Type IIS Restriction Enzymes
Type II enzymes are one of the 4 (I-IV) types of recognized endonucleases, which cut DNA at a particular recognition site. Type II enzymes cleave within or a short distance from their recognition sites, which comprise usually 4–8 nucleotides in length.
Among them, are the type IIS enzymes, like LguI and Esp3I.
Type IIS restriction enzymes are dimeric enzymes that cleave DNA at a defined distance from their non-palindromic, asymmetric recognition site. This means that the target sequence can only be read in one direction. Thereby the digestion with only one single enzyme can generate two different independent sticky ends with 5’-overhangs allowing directional cloning. In addition, after digestion reaction the recognition sequence is removed completely and therefore the encoded amino acid sequence is not affected by remaining restriction enzyme sites.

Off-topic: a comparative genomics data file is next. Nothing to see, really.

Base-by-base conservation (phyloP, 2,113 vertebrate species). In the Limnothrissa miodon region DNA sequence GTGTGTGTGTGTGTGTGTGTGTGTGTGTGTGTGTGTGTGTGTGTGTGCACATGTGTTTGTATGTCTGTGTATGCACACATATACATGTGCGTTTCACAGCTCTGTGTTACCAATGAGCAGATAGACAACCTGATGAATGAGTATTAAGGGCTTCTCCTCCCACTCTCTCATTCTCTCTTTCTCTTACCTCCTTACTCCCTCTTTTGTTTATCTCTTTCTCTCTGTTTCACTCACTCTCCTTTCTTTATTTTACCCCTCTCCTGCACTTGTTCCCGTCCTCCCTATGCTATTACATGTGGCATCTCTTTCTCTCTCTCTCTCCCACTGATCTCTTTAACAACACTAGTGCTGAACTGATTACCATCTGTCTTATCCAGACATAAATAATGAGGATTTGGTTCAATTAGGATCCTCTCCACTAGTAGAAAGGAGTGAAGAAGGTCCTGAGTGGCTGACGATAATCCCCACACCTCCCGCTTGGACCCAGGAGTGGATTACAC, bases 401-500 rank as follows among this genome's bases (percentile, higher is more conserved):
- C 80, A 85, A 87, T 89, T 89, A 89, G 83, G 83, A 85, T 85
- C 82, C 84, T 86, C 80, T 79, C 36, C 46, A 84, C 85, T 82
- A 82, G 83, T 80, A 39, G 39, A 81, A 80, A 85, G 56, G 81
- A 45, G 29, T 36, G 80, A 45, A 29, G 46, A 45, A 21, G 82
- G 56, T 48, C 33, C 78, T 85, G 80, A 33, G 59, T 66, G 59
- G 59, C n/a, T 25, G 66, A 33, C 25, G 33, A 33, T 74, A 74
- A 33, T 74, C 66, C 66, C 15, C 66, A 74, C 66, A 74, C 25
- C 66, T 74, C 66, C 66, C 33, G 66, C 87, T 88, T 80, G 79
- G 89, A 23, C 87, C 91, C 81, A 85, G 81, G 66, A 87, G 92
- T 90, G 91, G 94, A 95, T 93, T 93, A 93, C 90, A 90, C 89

The usage of type IIS restriction enzymes provides important features for cloning:
- It allows one tube cloning
- Expression of authentic proteins is possible (no additional amino acids)
- The cloning will be always in frame with the vector features
- Assembly of multiple fragments is possible
- Pingoud A, Jeltsch A (2001). Structure and function of type II restriction endonucleases. Nucleic Acids Res. 29 (18): 3705–27.
Available Sequencing primers for Entry Vectors (Donor Vectors)
|Forward sequencing primer for pENTRY-IBA vectors; HPLC-purified||1 nmol||5-0000-153|
|Reverse sequencing primer for pENTRY-IBA vectors; HPLC-purified||1 nmol||5-0000-152|
|Forw. and rev. seq. primers for pENTRY-IBA vectors; HPLC-purified||1 nmol